May 10 election automation: watch out for “ghost precincts”, “ghost machines”

One method of election cheating that can be implemented either under manual or automated elections, and is hard to detect, is what we in Halalang Marangal (HALAL) call “ghost precincts” (under an automated system, “ghost machines”).

Imagine a typical school with, say, 20 classrooms, each one turned into a voting precinct. On election day, if one took the effort of counting all the precincts in that school, making sure none was missed, 20 precincts would be counted. Each precinct will have its share of election inspectors, watchers, voters, kibitzers, etc. All these live bodies would be visible on election day.

After the voting is over, the polls close, the votes are counted (manually or by machine), and the Election Returns (ERs) are sent to municipal or city canvassing centers (through government vehicles or electronic transmission) for canvassing and consolidation.

What if you kept careful track of every ER coming to the city or municipal canvassing center and inexplicably counted 25 instead of 20 precincts coming from the same school. Each of the extra five ERs would likewise have its share of inspectors, watchers and voters — every signature in order. Yet, you are sure you counted only 20 precincts when you checked every room in the school. (Or are you in fact sure? Is it possible you missed a few rooms somewhere?)

This is the problem of ghost precincts. In an automated setting, ghost machines need not even physically “arrive” at the city or municipal canvassing center. They will just pop up in the consolidated tally, their results having been transmitted electronically. These ghost machines could be housed anywhere, spread out in a number of safehouses, or housed in a central facility, sending authentic-looking reports, backed up with possibly authentic ballots in authentic ballot boxes. Where could these machines have come from? Possibly from the Chinese manufacturer, or possibly from the vendor. Certainly from insiders.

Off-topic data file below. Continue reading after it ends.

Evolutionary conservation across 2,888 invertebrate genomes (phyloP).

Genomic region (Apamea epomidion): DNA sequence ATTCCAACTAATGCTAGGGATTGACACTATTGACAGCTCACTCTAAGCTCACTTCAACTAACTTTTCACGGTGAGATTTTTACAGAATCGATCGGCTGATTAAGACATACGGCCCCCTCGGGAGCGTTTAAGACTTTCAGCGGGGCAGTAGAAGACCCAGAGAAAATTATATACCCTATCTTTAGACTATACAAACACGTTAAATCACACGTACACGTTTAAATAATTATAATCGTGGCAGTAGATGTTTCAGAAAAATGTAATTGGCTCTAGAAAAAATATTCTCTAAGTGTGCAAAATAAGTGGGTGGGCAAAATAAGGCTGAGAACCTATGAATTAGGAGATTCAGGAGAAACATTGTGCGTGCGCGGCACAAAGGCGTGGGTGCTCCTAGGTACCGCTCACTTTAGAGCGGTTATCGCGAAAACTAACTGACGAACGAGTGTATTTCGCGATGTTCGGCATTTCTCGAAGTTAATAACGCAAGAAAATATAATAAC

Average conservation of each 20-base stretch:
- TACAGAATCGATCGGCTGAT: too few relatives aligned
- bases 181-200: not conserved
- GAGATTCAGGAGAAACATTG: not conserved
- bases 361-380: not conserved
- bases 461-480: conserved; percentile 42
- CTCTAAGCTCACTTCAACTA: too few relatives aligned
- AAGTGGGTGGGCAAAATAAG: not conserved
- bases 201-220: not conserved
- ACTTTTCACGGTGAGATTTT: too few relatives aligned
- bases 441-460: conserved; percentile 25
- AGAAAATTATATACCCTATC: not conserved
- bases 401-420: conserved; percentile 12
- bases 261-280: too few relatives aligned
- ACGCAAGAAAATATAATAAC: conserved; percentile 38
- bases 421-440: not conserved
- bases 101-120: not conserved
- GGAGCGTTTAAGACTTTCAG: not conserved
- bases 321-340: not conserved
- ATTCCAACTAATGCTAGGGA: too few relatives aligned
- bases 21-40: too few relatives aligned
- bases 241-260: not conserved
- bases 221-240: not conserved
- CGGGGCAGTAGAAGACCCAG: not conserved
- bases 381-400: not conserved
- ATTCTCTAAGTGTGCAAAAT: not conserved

They may even turn up already grouped into “ghost voting centers”, when they integrate themselves among the living during the canvassing and consolidation process.

There is only one way to detect their presence (actually, their absence): on election day, one must explore every nook and cranny of every voting center, and count every precinct and machine that is actively processing voters and subsequently counting votes. One must then compare this list against the list of precincts (or machines) that report results during the canvassing and consolidation process.

Any extra precinct or machine is a ghost.

These ghosts are hard to detect because the window of opportunity for detecting them is a narrow one: only on election day. In addition, few political parties especially in national contests have the organizational capacity to actually double-check the physical existence of every precinct and school in every city and municipality. There are always gaps in their reach. In these gaps, the cheats can operate, creating ghost precincts and possibly even ghost schools, to produce thousands of fraudulent votes for their candidates.

But there is no other way. To detect ghost precincts, one must be armed with the complete Project of Precincts (the official Comelec listing of every precinct in the country — which may in fact include ghost precincts) and be patient enough to confirm the existence of each one on election day.

If you find a precinct (or school!) that does not come alive on election day, you’ve busted a ghost.

Get yourself a CD copy of the Project of Precincts, and on May 10, try ghost-busting.

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